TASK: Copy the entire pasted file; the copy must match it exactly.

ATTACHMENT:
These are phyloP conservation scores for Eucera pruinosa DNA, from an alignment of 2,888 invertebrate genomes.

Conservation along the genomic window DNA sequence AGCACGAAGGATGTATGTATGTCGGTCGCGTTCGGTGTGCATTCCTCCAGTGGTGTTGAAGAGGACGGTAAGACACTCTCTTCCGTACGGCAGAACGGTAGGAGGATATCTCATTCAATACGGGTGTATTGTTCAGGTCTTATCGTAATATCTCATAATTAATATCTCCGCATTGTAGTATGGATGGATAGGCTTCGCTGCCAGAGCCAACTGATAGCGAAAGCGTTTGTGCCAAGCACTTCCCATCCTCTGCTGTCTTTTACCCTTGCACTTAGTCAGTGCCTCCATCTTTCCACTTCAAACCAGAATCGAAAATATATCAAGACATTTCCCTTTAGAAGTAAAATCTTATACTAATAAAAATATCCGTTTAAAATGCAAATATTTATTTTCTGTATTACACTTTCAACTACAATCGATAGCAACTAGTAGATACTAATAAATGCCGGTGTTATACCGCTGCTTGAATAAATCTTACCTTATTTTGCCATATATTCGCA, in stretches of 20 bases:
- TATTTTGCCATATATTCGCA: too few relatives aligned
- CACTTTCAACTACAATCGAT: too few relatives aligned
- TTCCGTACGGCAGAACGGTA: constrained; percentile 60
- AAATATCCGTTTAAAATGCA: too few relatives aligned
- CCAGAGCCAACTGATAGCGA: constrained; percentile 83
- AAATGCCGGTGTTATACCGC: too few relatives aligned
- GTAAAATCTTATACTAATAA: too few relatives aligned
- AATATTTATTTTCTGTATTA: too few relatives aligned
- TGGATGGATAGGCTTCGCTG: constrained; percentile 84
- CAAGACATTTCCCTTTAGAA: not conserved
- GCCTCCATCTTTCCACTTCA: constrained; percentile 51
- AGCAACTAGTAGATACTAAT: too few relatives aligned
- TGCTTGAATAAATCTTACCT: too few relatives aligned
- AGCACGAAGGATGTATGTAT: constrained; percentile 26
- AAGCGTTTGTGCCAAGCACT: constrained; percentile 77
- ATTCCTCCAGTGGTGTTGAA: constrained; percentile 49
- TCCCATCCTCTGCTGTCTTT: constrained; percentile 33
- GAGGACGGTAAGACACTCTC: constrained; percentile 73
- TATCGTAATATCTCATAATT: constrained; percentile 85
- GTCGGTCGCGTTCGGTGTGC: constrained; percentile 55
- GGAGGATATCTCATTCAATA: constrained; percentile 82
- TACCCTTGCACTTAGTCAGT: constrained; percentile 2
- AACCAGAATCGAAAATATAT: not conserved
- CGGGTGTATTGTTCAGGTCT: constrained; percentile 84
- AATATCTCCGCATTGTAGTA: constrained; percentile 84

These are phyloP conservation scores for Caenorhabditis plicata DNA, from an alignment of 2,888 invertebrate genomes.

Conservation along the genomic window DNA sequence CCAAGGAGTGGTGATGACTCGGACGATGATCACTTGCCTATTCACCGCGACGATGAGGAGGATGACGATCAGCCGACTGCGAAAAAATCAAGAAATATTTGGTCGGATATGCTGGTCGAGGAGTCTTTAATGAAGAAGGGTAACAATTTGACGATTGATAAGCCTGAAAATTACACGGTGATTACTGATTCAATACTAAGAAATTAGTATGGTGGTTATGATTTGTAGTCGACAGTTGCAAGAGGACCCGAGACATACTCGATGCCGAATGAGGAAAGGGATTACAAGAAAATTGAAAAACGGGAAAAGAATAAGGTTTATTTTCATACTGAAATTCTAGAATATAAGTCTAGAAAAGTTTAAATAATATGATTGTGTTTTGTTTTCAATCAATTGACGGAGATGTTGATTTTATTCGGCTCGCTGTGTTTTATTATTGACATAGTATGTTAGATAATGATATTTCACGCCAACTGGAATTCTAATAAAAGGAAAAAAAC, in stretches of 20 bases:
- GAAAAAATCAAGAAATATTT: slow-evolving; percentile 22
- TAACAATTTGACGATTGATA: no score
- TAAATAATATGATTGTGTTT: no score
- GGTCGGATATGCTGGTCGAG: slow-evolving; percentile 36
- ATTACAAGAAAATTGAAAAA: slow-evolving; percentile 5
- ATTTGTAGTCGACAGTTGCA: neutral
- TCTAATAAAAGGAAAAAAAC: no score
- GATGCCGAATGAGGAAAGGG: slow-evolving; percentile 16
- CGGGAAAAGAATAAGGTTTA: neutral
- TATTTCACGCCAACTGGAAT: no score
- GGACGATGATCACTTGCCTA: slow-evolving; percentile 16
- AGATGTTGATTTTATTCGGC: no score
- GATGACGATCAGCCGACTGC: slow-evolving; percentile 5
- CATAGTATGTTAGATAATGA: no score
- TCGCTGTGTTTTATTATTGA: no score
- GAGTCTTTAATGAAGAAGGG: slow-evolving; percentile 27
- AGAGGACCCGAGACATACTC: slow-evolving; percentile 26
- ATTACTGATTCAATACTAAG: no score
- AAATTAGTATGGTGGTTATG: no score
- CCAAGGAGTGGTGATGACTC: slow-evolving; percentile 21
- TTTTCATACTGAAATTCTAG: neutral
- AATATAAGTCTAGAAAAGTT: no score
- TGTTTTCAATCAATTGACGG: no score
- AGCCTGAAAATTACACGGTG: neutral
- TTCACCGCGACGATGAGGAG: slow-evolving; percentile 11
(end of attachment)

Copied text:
These are phyloP conservation scores for Eucera pruinosa DNA, from an alignment of 2,888 invertebrate genomes.

Conservation along the genomic window DNA sequence AGCACGAAGGATGTATGTATGTCGGTCGCGTTCGGTGTGCATTCCTCCAGTGGTGTTGAAGAGGACGGTAAGACACTCTCTTCCGTACGGCAGAACGGTAGGAGGATATCTCATTCAATACGGGTGTATTGTTCAGGTCTTATCGTAATATCTCATAATTAATATCTCCGCATTGTAGTATGGATGGATAGGCTTCGCTGCCAGAGCCAACTGATAGCGAAAGCGTTTGTGCCAAGCACTTCCCATCCTCTGCTGTCTTTTACCCTTGCACTTAGTCAGTGCCTCCATCTTTCCACTTCAAACCAGAATCGAAAATATATCAAGACATTTCCCTTTAGAAGTAAAATCTTATACTAATAAAAATATCCGTTTAAAATGCAAATATTTATTTTCTGTATTACACTTTCAACTACAATCGATAGCAACTAGTAGATACTAATAAATGCCGGTGTTATACCGCTGCTTGAATAAATCTTACCTTATTTTGCCATATATTCGCA, in stretches of 20 bases:
- TATTTTGCCATATATTCGCA: too few relatives aligned
- CACTTTCAACTACAATCGAT: too few relatives aligned
- TTCCGTACGGCAGAACGGTA: constrained; percentile 60
- AAATATCCGTTTAAAATGCA: too few relatives aligned
- CCAGAGCCAACTGATAGCGA: constrained; percentile 83
- AAATGCCGGTGTTATACCGC: too few relatives aligned
- GTAAAATCTTATACTAATAA: too few relatives aligned
- AATATTTATTTTCTGTATTA: too few relatives aligned
- TGGATGGATAGGCTTCGCTG: constrained; percentile 84
- CAAGACATTTCCCTTTAGAA: not conserved
- GCCTCCATCTTTCCACTTCA: constrained; percentile 51
- AGCAACTAGTAGATACTAAT: too few relatives aligned
- TGCTTGAATAAATCTTACCT: too few relatives aligned
- AGCACGAAGGATGTATGTAT: constrained; percentile 26
- AAGCGTTTGTGCCAAGCACT: constrained; percentile 77
- ATTCCTCCAGTGGTGTTGAA: constrained; percentile 49
- TCCCATCCTCTGCTGTCTTT: constrained; percentile 33
- GAGGACGGTAAGACACTCTC: constrained; percentile 73
- TATCGTAATATCTCATAATT: constrained; percentile 85
- GTCGGTCGCGTTCGGTGTGC: constrained; percentile 55
- GGAGGATATCTCATTCAATA: constrained; percentile 82
- TACCCTTGCACTTAGTCAGT: constrained; percentile 2
- AACCAGAATCGAAAATATAT: not conserved
- CGGGTGTATTGTTCAGGTCT: constrained; percentile 84
- AATATCTCCGCATTGTAGTA: constrained; percentile 84

These are phyloP conservation scores for Caenorhabditis plicata DNA, from an alignment of 2,888 invertebrate genomes.

Conservation along the genomic window DNA sequence CCAAGGAGTGGTGATGACTCGGACGATGATCACTTGCCTATTCACCGCGACGATGAGGAGGATGACGATCAGCCGACTGCGAAAAAATCAAGAAATATTTGGTCGGATATGCTGGTCGAGGAGTCTTTAATGAAGAAGGGTAACAATTTGACGATTGATAAGCCTGAAAATTACACGGTGATTACTGATTCAATACTAAGAAATTAGTATGGTGGTTATGATTTGTAGTCGACAGTTGCAAGAGGACCCGAGACATACTCGATGCCGAATGAGGAAAGGGATTACAAGAAAATTGAAAAACGGGAAAAGAATAAGGTTTATTTTCATACTGAAATTCTAGAATATAAGTCTAGAAAAGTTTAAATAATATGATTGTGTTTTGTTTTCAATCAATTGACGGAGATGTTGATTTTATTCGGCTCGCTGTGTTTTATTATTGACATAGTATGTTAGATAATGATATTTCACGCCAACTGGAATTCTAATAAAAGGAAAAAAAC, in stretches of 20 bases:
- GAAAAAATCAAGAAATATTT: slow-evolving; percentile 22
- TAACAATTTGACGATTGATA: no score
- TAAATAATATGATTGTGTTT: no score
- GGTCGGATATGCTGGTCGAG: slow-evolving; percentile 36
- ATTACAAGAAAATTGAAAAA: slow-evolving; percentile 5
- ATTTGTAGTCGACAGTTGCA: neutral
- TCTAATAAAAGGAAAAAAAC: no score
- GATGCCGAATGAGGAAAGGG: slow-evolving; percentile 16
- CGGGAAAAGAATAAGGTTTA: neutral
- TATTTCACGCCAACTGGAAT: no score
- GGACGATGATCACTTGCCTA: slow-evolving; percentile 16
- AGATGTTGATTTTATTCGGC: no score
- GATGACGATCAGCCGACTGC: slow-evolving; percentile 5
- CATAGTATGTTAGATAATGA: no score
- TCGCTGTGTTTTATTATTGA: no score
- GAGTCTTTAATGAAGAAGGG: slow-evolving; percentile 27
- AGAGGACCCGAGACATACTC: slow-evolving; percentile 26
- ATTACTGATTCAATACTAAG: no score
- AAATTAGTATGGTGGTTATG: no score
- CCAAGGAGTGGTGATGACTC: slow-evolving; percentile 21
- TTTTCATACTGAAATTCTAG: neutral
- AATATAAGTCTAGAAAAGTT: no score
- TGTTTTCAATCAATTGACGG: no score
- AGCCTGAAAATTACACGGTG: neutral
- TTCACCGCGACGATGAGGAG: slow-evolving; percentile 11